I can’t wait for Sarah May’s next Release Oops…
Oops- Sarah May
Sarah May’s individualistic and honest style of songwriting exemplifies what good artistry is about. Her clear and at times raw messages are enveloped by catchy melodies that take the listener on a journey that they’re all are able to understand.
Sarah is a born and bred Londoner who discovered her passion for music at a young age. She has an active interest in contemporary culture, politics and obviously music. She has recently returned from Taiwan after a two-year stint of travelling and exploring south-east Asia and intends to be gigging a few times a week. She may well be at an open mic night near you.
Themes of female empowerment, patriarchal double standards and the yearning of unrequited love list but a few of the topics tackled in her music. Whether acoustic or accompanied by a jaunty synth beat Sarah May’s transparent and sometimes hauntingly powerful vocals stay with you even after listening (in a good way).
Sarah’s honest and unashamedly frank style demonstrates the authenticity that I enjoy and I shall be awaiting Oops to drop shortly (available on all major platforms).
Other titles include:
Because I Turned Your Down [Explicit]:
Nothing To You [Explicit]:
A life cut short through loss, betrayal leading to imprisonment and finally execution doesn’t fill me with positivity.
There have been a many depictions of Mary Stuart in film from Katharine Hepburn in Mary Queen of Scotland (1936) to Das Herz der Königin (The Heart of the Queen) (1940) a 1940’s German interpretation which saw Zara Leander in a historical musical role, yet one of the aspects of the movies that abide (majoritively) to the sixteenth century fashions also find themselves seeping into the creations of luxury designers.
I was brought up in a family where the Bond films were predominant on the television form Dr. No (1962) to Spectre (2015). Cinema trips would be organised when a new Bond film is released and the broadcasting of the films in the franchise would be enjoyed throughout the year.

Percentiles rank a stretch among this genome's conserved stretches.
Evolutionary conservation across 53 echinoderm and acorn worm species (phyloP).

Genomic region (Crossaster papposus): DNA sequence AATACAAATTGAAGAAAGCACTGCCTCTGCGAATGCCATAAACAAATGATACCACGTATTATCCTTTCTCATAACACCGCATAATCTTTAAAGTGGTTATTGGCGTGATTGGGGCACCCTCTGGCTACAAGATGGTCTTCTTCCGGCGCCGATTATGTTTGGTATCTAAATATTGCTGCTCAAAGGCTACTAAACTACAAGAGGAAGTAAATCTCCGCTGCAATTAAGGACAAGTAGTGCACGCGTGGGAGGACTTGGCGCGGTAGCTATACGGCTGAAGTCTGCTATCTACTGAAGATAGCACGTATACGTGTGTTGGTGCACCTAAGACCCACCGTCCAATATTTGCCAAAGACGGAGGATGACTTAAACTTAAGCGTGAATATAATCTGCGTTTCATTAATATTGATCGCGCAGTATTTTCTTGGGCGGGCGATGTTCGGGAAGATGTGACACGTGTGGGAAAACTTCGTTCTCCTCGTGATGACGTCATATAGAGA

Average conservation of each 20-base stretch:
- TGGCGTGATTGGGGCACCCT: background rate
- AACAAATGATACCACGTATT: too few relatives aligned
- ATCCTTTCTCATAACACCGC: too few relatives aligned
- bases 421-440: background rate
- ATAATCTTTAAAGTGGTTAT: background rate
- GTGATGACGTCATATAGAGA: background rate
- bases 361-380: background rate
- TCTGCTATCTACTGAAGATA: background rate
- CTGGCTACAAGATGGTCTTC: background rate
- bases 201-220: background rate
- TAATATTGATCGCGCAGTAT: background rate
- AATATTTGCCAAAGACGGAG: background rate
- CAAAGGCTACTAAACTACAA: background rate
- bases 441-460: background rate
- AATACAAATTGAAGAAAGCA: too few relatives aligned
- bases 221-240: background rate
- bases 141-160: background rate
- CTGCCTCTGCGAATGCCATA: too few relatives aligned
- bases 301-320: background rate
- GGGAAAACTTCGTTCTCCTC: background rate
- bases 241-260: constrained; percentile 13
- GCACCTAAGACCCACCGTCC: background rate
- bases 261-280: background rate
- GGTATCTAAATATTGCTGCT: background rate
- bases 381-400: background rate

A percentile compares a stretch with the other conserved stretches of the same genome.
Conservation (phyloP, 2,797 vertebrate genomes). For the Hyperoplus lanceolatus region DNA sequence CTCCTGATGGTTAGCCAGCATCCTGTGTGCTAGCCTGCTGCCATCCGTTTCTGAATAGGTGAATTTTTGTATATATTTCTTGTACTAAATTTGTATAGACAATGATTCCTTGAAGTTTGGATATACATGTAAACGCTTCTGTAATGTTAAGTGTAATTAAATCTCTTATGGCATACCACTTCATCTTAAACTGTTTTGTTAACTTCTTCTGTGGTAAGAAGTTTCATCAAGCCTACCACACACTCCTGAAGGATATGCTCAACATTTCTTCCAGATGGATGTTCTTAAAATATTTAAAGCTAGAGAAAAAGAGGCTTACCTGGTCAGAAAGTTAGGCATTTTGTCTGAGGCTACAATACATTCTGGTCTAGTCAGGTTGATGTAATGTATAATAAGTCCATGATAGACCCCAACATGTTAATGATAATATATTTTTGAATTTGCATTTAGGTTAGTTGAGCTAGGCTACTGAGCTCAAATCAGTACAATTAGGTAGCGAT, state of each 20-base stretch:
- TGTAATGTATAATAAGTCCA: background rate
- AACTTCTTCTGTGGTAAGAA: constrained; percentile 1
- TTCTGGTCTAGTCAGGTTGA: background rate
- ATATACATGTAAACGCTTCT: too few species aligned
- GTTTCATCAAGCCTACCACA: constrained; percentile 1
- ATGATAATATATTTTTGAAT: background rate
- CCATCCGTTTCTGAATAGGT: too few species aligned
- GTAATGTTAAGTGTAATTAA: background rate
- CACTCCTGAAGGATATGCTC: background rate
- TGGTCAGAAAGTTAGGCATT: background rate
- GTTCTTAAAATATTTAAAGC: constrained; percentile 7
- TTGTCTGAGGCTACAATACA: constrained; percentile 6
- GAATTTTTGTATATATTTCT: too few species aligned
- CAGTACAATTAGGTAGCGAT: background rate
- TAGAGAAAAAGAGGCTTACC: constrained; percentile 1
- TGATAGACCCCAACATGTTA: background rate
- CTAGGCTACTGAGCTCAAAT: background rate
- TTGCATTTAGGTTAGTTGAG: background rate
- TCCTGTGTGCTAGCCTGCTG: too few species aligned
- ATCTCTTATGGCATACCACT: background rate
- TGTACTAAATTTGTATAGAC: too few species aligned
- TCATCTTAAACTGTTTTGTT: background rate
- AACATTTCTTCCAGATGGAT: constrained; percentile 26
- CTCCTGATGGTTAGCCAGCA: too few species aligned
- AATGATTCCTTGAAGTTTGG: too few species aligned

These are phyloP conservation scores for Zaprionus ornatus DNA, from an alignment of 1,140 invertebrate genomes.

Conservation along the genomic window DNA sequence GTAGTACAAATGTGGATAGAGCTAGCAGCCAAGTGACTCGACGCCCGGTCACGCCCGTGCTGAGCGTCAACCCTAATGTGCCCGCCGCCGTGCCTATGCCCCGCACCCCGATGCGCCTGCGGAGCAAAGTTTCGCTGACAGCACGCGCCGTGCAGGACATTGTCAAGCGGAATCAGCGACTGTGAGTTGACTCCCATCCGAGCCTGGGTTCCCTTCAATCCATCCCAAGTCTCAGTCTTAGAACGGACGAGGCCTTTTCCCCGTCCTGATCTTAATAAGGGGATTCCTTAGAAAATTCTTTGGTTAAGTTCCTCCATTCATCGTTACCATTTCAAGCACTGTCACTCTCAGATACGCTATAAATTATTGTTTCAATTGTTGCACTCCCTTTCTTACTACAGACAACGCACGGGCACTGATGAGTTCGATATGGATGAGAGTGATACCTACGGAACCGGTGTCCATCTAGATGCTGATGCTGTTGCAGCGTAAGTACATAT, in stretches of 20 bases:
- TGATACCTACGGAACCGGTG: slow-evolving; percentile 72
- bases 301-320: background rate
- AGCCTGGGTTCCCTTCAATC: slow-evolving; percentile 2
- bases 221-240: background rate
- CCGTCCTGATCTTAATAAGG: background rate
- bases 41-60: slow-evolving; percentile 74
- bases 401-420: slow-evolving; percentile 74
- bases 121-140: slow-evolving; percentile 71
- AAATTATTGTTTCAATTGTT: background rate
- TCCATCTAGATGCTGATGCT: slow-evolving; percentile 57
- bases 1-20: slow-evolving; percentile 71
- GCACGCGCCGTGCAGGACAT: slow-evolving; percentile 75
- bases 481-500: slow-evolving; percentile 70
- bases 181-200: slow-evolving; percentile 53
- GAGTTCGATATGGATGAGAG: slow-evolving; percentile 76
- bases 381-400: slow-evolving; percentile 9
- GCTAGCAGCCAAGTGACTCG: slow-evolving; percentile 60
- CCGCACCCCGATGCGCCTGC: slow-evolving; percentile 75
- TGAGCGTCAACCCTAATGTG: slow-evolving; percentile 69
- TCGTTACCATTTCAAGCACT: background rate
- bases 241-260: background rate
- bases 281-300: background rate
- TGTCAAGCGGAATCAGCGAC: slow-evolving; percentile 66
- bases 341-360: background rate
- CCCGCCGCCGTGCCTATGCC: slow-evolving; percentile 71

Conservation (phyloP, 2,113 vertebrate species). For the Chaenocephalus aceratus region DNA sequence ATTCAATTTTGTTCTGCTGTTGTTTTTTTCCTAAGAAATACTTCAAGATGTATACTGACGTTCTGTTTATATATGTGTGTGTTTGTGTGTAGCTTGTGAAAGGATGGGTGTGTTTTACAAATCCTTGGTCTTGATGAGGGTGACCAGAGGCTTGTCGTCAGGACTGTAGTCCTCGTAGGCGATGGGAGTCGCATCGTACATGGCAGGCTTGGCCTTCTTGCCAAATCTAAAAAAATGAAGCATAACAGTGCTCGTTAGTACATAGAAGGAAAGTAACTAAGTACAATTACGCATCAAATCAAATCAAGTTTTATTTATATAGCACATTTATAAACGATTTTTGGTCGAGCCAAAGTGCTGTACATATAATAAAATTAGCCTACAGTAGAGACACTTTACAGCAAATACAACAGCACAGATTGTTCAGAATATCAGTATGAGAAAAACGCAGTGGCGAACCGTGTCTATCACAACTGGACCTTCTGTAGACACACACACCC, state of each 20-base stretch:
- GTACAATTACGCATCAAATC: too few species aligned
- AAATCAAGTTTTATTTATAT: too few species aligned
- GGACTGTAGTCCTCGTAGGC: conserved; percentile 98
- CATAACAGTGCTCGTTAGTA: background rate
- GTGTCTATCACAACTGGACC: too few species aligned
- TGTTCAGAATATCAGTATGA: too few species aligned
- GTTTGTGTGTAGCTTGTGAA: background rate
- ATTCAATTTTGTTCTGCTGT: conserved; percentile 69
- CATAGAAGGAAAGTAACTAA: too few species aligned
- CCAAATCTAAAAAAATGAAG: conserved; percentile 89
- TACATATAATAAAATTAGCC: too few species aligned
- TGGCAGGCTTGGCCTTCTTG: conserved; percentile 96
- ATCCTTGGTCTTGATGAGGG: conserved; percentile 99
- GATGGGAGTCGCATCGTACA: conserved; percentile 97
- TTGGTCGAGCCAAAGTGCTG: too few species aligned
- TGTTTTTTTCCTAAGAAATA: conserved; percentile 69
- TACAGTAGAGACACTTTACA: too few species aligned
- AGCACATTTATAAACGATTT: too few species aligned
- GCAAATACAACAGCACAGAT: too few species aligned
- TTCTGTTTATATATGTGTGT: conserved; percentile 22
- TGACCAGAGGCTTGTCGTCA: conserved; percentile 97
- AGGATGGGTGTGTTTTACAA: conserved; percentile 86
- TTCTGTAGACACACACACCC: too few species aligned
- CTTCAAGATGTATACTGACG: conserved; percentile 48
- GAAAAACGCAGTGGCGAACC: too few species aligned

Looking for Something Real?
As we head towards the penultimate episode of The Handmaid’s Tale (2017-) I can’t but wonder where the protagonists caught in a dystopian nightmares get their outfits.
Over the years there are films that have given us great fashion viewing, some famously popular and some that have received less acclaim. The following titles are but a few that have offered great outfits, interesting plots and complex protagonists.
Holly Golightly & Paul Varjack
Lets start off with a classic Breakfast at Tiffany’s (1961) where Holly Golighlty (Audrey Hepburn) and Paul Varjack (George Peppard) meet when Varjack moves into the same apartment block. The iconic sheath little black Givenchy dress that hugs Hepburn’s slender figure made of Italian satin epitomizes her character. Hepburn was famously a friend of Hubert de Givenchy, however it was Edith Head that assisted with costume support on the movie and had to re-design the dress for screen as the original showed too much leg. Read more
Life’s a b***h. So am I.
One of my earliest memories with regards to film is when I was allowed to see Tim Burton’s Batman Returns (1992) in which Michelle Pfeiffer played the awkward bullied secretary to Max Shrek (Christopher Walken) who is pushed to her death and is reborn thanks to a clowder of felines into Catwoman. Most audiences would be focused on the remarkable transformation of Pfeiffer into her anti-hero, I was however transfixed on her wardrobe designed by Mary Vogt.
Numerous models have transitioned from the runway into the movie world…
From the outset modelling offers many opportunities to meet fabulous designers, walk the runways of Milan, Paris, New York and London and even acting. And no I am not talking about acting in the way that the Kardashians do for the camera I mean actually trained creating interesting and enjoyable movies.
Taking direction from the likes of Grace Jones and Twiggy the models below show that they are more than a pretty face and fierce walk.
Under his eye.
Hulu’s adaptation of Margaret Atwood’s 1985 novel The Handmaid’s Tale couldn’t have arrived at a more pivotal time amongst an atmosphere of uncertainty and disbelief in the real world audiences tune into the second season for escapism and searching for hope for the protagonist Offred/June (Elisabeth Moss).
Acceptance without Exception
This article is in response to:
The above article is aimed at Straight Allies who are maybe new to Pride, giving a run down of the do’s and don’ts.
Personally the best way to get educated is to ask questions in a sensitive and respectful way, but remember that we are there to enjoy the event so no doctors’ lists please.